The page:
‘Impact on Innocence’ shares hardships

Ellie Sherry — Reporter

Last Tuesday the gallery titled, “The Impact on Innocence,” and was set up in Lyman Center and created by Deborah McDuff Williams.

The Impact on Innocence was given its title because the images all depict a way in which mass incarceration in the United States affects the people who go to jail and their family members. Each charcoal drawing had a poem under it that told the story of the person that was in the image.

These stories ranged from people being illegal immigrants even though America was the only country they ever remembered, to grandmothers who had to take care of their grandchildren because the child’s parents are in jail.

“I decided to do this project because I wanted to shed light on the devastation that children and parents endure because their family member is incarcerated,” said McDuff. “People talk about mass incarceration in terms of getting the prisoners out, but the devastation on the children and families are still there. What are you going to do about the trauma?”

McDuff also said she sees a correlation between people who are in prison or jail and people who grew up or were in poverty.

“The real problem is poverty leads to criminality. If you’re hungry and you have no place to stay, what are you gonna do? If you figure you don’t have an education and you’re not going to school and you’re not getting fed because you don’t want to go to school,” she said. “Because there you are being ostracized and your mama’s over here and your daddy’s over there what are you going to do?”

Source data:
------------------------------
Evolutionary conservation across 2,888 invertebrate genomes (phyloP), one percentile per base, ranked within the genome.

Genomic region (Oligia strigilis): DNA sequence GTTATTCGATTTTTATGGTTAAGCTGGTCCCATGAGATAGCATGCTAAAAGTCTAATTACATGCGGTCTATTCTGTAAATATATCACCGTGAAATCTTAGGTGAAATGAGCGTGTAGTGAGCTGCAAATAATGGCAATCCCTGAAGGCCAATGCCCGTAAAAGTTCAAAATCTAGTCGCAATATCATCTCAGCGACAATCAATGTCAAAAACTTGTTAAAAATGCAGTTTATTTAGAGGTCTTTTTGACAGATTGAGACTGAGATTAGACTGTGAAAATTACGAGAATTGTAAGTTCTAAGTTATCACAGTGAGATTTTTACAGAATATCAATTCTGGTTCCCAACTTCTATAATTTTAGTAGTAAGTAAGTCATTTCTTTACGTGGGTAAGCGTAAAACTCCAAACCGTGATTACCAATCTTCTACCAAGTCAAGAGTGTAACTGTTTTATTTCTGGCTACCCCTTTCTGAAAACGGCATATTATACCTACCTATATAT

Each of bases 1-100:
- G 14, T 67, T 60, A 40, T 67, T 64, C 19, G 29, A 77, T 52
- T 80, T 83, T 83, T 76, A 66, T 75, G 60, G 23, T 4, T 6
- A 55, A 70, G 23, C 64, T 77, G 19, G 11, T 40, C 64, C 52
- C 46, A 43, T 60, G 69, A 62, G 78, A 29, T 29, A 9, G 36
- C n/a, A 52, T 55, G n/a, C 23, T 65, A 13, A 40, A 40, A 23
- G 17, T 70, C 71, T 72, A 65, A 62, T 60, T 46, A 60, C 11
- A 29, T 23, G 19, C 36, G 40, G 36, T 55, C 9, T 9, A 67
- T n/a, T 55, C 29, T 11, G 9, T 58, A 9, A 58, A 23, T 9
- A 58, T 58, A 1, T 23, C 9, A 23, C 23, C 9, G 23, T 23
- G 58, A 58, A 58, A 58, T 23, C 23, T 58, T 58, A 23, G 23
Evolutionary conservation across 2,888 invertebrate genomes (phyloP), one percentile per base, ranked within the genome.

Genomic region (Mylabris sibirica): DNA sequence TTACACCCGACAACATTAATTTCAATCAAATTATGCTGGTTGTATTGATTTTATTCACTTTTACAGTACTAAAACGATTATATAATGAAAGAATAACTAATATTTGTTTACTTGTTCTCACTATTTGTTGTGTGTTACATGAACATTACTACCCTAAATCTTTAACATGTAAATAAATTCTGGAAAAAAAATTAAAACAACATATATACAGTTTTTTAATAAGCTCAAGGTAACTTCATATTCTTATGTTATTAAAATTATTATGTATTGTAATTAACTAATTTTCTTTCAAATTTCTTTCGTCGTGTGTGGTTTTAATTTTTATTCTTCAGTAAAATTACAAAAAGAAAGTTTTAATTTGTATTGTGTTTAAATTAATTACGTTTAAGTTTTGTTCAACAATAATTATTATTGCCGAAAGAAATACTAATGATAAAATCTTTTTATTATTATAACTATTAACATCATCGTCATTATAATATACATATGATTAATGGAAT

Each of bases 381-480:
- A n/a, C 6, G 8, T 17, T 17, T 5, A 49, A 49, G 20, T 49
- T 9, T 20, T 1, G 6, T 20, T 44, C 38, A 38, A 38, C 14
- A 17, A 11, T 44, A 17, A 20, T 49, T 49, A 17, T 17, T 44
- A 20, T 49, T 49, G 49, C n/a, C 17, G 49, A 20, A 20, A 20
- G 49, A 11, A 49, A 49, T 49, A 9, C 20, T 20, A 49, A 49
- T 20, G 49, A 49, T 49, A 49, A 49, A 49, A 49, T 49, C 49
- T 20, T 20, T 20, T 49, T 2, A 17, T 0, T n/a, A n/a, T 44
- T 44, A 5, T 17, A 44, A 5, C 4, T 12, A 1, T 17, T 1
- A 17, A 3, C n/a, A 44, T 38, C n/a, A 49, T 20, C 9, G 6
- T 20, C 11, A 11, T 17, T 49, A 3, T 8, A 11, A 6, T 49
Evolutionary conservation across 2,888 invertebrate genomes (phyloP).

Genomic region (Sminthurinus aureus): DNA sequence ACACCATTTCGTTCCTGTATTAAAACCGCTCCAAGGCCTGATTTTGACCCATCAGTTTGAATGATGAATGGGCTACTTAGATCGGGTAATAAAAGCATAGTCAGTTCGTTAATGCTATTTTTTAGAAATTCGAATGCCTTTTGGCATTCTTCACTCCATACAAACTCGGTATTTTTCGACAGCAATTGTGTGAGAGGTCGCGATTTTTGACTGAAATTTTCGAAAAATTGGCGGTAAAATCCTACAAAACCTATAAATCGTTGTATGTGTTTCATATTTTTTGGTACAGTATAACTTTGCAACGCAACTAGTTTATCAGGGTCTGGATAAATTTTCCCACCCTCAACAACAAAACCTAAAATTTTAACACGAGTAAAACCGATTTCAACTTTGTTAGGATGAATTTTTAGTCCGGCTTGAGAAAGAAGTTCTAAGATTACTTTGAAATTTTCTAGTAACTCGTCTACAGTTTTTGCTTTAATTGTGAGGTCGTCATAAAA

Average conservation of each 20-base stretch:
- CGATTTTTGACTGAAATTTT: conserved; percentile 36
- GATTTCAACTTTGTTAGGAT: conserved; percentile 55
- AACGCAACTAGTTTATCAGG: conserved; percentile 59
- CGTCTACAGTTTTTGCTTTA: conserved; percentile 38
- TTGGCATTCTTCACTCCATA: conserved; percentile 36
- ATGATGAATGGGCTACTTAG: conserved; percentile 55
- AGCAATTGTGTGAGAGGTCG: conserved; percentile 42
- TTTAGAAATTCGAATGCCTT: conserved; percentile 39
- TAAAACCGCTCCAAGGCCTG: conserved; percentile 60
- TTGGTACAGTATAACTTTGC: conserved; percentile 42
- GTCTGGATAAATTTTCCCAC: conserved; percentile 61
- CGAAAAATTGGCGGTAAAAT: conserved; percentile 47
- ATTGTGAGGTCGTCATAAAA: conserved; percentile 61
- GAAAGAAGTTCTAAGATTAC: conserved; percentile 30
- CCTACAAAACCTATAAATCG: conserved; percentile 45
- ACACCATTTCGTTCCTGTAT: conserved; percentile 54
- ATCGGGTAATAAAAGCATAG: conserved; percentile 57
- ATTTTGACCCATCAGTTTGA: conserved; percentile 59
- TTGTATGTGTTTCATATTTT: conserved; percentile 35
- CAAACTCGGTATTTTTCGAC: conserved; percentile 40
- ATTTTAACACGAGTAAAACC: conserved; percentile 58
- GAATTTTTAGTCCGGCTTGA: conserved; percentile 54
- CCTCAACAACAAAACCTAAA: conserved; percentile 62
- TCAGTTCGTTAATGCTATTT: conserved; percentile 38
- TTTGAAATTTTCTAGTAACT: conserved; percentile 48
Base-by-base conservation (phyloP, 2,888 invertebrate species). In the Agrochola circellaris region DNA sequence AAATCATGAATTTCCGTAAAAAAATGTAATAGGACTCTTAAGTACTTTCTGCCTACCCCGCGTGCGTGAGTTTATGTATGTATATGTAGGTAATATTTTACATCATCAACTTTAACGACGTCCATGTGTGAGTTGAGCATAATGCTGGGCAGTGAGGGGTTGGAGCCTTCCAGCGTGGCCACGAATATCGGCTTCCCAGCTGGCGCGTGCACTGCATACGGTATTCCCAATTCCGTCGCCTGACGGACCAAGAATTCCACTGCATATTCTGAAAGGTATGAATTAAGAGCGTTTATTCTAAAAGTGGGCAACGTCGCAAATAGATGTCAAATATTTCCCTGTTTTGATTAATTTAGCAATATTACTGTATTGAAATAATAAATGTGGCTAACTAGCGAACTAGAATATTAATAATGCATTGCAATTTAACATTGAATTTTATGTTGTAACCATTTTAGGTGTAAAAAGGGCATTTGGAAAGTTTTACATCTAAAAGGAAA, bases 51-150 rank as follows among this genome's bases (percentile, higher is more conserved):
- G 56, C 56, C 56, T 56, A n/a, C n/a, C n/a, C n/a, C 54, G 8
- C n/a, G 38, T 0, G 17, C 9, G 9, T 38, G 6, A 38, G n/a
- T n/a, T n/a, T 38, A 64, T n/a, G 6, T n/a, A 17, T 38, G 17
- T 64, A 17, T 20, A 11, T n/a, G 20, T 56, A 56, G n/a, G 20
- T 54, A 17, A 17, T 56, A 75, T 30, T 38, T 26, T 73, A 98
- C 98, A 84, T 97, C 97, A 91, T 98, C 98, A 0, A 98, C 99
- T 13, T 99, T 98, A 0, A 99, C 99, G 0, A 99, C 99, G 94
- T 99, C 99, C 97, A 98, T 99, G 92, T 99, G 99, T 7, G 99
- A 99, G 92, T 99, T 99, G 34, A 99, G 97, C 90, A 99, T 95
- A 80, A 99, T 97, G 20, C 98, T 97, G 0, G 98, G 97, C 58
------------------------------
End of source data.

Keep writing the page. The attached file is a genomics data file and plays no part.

While this event was held at Southern, it was open to the public, so Southern students as well as people in the community were there to see the art and read the poems that went with them.

“I think the artwork here is incredible. The visual representation of the stories just puts a whole different spin on how we look at a person’s story because it’s not just someone’s words its someone’s life,” said public health major, Alyssa Walters, a senior. I also think that there being a story to go along with each piece of artwork is a really moving part of this exhibit.” Students were not the only people who came to the exhibit, several professors came as well.

“These images are very expressive, and some of them are very challenging when you read the wall labels about what has happened to people,” said Armen Marsoobian, chair of the philosophy department.

“It is interesting this Cambodian man who brought as a child here and he got in trouble with the law, so he was never granted naturalization, and he was deported.”

Deboarah McDuff said she wanted to bring the emotion of what is happening to people come forward. In her charcoal drawings she said she was trying to capture an emotion to make people think about what happens to the families of people who are incarcerated.

“I know the effects it [incarceration] has on me, like constantly worrying, when would I hear from them next, maybe they’ll get early release maybe they won’t,” Walters said. “It’s a very emotional process not only for them but also for the people on the outside, and I am very empathetic to people who are put in that situation.”

Photo credit: Izzy Manzo

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